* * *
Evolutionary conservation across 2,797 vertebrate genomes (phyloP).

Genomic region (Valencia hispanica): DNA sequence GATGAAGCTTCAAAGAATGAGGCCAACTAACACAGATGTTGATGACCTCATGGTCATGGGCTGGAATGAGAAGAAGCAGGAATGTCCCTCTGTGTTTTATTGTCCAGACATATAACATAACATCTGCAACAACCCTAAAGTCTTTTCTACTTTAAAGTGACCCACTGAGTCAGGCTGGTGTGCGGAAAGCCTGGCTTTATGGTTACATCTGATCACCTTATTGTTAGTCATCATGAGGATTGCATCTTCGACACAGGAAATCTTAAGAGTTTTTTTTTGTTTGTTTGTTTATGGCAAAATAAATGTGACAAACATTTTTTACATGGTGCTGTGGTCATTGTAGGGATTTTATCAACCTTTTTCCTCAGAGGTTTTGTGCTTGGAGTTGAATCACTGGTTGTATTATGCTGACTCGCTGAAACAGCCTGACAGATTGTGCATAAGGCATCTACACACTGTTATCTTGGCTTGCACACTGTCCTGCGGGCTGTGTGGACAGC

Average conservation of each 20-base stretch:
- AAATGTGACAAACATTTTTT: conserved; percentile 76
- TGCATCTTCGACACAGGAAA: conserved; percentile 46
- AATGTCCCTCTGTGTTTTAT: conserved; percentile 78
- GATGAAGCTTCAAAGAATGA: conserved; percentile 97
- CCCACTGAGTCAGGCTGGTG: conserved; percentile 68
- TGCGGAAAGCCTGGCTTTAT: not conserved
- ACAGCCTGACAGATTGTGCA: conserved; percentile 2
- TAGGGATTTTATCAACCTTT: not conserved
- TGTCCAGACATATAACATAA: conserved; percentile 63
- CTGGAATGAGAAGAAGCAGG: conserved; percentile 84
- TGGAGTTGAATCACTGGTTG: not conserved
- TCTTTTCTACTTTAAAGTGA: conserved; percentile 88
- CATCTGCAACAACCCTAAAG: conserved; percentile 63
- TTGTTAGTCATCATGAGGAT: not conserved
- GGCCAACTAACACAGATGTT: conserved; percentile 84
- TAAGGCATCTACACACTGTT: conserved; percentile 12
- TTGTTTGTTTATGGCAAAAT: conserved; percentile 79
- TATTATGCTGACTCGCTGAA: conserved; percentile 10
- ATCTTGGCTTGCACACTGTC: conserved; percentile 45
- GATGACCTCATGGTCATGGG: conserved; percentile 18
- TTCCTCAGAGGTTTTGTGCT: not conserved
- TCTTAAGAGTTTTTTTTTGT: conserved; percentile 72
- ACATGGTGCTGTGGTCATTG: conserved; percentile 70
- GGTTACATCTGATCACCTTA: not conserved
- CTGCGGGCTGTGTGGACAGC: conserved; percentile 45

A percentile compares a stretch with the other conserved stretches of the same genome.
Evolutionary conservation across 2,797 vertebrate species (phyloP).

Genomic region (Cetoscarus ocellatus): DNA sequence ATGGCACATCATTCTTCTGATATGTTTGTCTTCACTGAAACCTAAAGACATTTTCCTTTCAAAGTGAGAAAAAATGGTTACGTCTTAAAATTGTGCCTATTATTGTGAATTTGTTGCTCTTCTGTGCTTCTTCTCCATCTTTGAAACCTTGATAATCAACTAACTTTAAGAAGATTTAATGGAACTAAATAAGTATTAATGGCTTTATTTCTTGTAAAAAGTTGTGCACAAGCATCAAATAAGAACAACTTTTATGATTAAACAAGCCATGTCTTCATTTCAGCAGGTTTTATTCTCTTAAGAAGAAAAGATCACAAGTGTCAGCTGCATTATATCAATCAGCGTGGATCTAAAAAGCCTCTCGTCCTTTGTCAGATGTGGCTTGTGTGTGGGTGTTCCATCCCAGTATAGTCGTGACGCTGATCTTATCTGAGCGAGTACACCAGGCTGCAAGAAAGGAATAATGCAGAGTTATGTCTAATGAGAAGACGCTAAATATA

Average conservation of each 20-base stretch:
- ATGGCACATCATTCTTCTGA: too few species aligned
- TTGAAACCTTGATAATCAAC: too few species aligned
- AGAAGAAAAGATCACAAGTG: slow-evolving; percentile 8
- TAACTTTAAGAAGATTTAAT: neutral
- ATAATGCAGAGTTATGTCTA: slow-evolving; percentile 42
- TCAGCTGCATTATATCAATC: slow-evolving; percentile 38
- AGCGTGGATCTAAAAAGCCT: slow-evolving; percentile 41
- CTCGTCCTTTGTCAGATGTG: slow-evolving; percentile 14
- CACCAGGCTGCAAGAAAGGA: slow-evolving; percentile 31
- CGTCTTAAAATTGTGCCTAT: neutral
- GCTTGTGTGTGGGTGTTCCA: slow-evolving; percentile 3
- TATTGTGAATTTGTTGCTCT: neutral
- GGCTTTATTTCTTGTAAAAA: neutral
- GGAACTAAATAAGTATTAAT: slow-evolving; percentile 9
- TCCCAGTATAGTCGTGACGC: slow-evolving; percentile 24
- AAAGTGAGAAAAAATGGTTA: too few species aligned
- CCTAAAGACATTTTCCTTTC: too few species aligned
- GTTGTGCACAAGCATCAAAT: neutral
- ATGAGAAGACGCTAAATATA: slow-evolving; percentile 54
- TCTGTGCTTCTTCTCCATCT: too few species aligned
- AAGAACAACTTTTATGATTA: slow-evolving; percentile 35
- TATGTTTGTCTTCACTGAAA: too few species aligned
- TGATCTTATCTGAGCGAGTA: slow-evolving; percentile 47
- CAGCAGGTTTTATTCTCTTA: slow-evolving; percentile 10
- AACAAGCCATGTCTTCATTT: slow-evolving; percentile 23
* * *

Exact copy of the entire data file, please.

Evolutionary conservation across 2,797 vertebrate genomes (phyloP).

Genomic region (Valencia hispanica): DNA sequence GATGAAGCTTCAAAGAATGAGGCCAACTAACACAGATGTTGATGACCTCATGGTCATGGGCTGGAATGAGAAGAAGCAGGAATGTCCCTCTGTGTTTTATTGTCCAGACATATAACATAACATCTGCAACAACCCTAAAGTCTTTTCTACTTTAAAGTGACCCACTGAGTCAGGCTGGTGTGCGGAAAGCCTGGCTTTATGGTTACATCTGATCACCTTATTGTTAGTCATCATGAGGATTGCATCTTCGACACAGGAAATCTTAAGAGTTTTTTTTTGTTTGTTTGTTTATGGCAAAATAAATGTGACAAACATTTTTTACATGGTGCTGTGGTCATTGTAGGGATTTTATCAACCTTTTTCCTCAGAGGTTTTGTGCTTGGAGTTGAATCACTGGTTGTATTATGCTGACTCGCTGAAACAGCCTGACAGATTGTGCATAAGGCATCTACACACTGTTATCTTGGCTTGCACACTGTCCTGCGGGCTGTGTGGACAGC

Average conservation of each 20-base stretch:
- AAATGTGACAAACATTTTTT: conserved; percentile 76
- TGCATCTTCGACACAGGAAA: conserved; percentile 46
- AATGTCCCTCTGTGTTTTAT: conserved; percentile 78
- GATGAAGCTTCAAAGAATGA: conserved; percentile 97
- CCCACTGAGTCAGGCTGGTG: conserved; percentile 68
- TGCGGAAAGCCTGGCTTTAT: not conserved
- ACAGCCTGACAGATTGTGCA: conserved; percentile 2
- TAGGGATTTTATCAACCTTT: not conserved
- TGTCCAGACATATAACATAA: conserved; percentile 63
- CTGGAATGAGAAGAAGCAGG: conserved; percentile 84
- TGGAGTTGAATCACTGGTTG: not conserved
- TCTTTTCTACTTTAAAGTGA: conserved; percentile 88
- CATCTGCAACAACCCTAAAG: conserved; percentile 63
- TTGTTAGTCATCATGAGGAT: not conserved
- GGCCAACTAACACAGATGTT: conserved; percentile 84
- TAAGGCATCTACACACTGTT: conserved; percentile 12
- TTGTTTGTTTATGGCAAAAT: conserved; percentile 79
- TATTATGCTGACTCGCTGAA: conserved; percentile 10
- ATCTTGGCTTGCACACTGTC: conserved; percentile 45
- GATGACCTCATGGTCATGGG: conserved; percentile 18
- TTCCTCAGAGGTTTTGTGCT: not conserved
- TCTTAAGAGTTTTTTTTTGT: conserved; percentile 72
- ACATGGTGCTGTGGTCATTG: conserved; percentile 70
- GGTTACATCTGATCACCTTA: not conserved
- CTGCGGGCTGTGTGGACAGC: conserved; percentile 45

A percentile compares a stretch with the other conserved stretches of the same genome.
Evolutionary conservation across 2,797 vertebrate species (phyloP).

Genomic region (Cetoscarus ocellatus): DNA sequence ATGGCACATCATTCTTCTGATATGTTTGTCTTCACTGAAACCTAAAGACATTTTCCTTTCAAAGTGAGAAAAAATGGTTACGTCTTAAAATTGTGCCTATTATTGTGAATTTGTTGCTCTTCTGTGCTTCTTCTCCATCTTTGAAACCTTGATAATCAACTAACTTTAAGAAGATTTAATGGAACTAAATAAGTATTAATGGCTTTATTTCTTGTAAAAAGTTGTGCACAAGCATCAAATAAGAACAACTTTTATGATTAAACAAGCCATGTCTTCATTTCAGCAGGTTTTATTCTCTTAAGAAGAAAAGATCACAAGTGTCAGCTGCATTATATCAATCAGCGTGGATCTAAAAAGCCTCTCGTCCTTTGTCAGATGTGGCTTGTGTGTGGGTGTTCCATCCCAGTATAGTCGTGACGCTGATCTTATCTGAGCGAGTACACCAGGCTGCAAGAAAGGAATAATGCAGAGTTATGTCTAATGAGAAGACGCTAAATATA

Average conservation of each 20-base stretch:
- ATGGCACATCATTCTTCTGA: too few species aligned
- TTGAAACCTTGATAATCAAC: too few species aligned
- AGAAGAAAAGATCACAAGTG: slow-evolving; percentile 8
- TAACTTTAAGAAGATTTAAT: neutral
- ATAATGCAGAGTTATGTCTA: slow-evolving; percentile 42
- TCAGCTGCATTATATCAATC: slow-evolving; percentile 38
- AGCGTGGATCTAAAAAGCCT: slow-evolving; percentile 41
- CTCGTCCTTTGTCAGATGTG: slow-evolving; percentile 14
- CACCAGGCTGCAAGAAAGGA: slow-evolving; percentile 31
- CGTCTTAAAATTGTGCCTAT: neutral
- GCTTGTGTGTGGGTGTTCCA: slow-evolving; percentile 3
- TATTGTGAATTTGTTGCTCT: neutral
- GGCTTTATTTCTTGTAAAAA: neutral
- GGAACTAAATAAGTATTAAT: slow-evolving; percentile 9
- TCCCAGTATAGTCGTGACGC: slow-evolving; percentile 24
- AAAGTGAGAAAAAATGGTTA: too few species aligned
- CCTAAAGACATTTTCCTTTC: too few species aligned
- GTTGTGCACAAGCATCAAAT: neutral
- ATGAGAAGACGCTAAATATA: slow-evolving; percentile 54
- TCTGTGCTTCTTCTCCATCT: too few species aligned
- AAGAACAACTTTTATGATTA: slow-evolving; percentile 35
- TATGTTTGTCTTCACTGAAA: too few species aligned
- TGATCTTATCTGAGCGAGTA: slow-evolving; percentile 47
- CAGCAGGTTTTATTCTCTTA: slow-evolving; percentile 10
- AACAAGCCATGTCTTCATTT: slow-evolving; percentile 23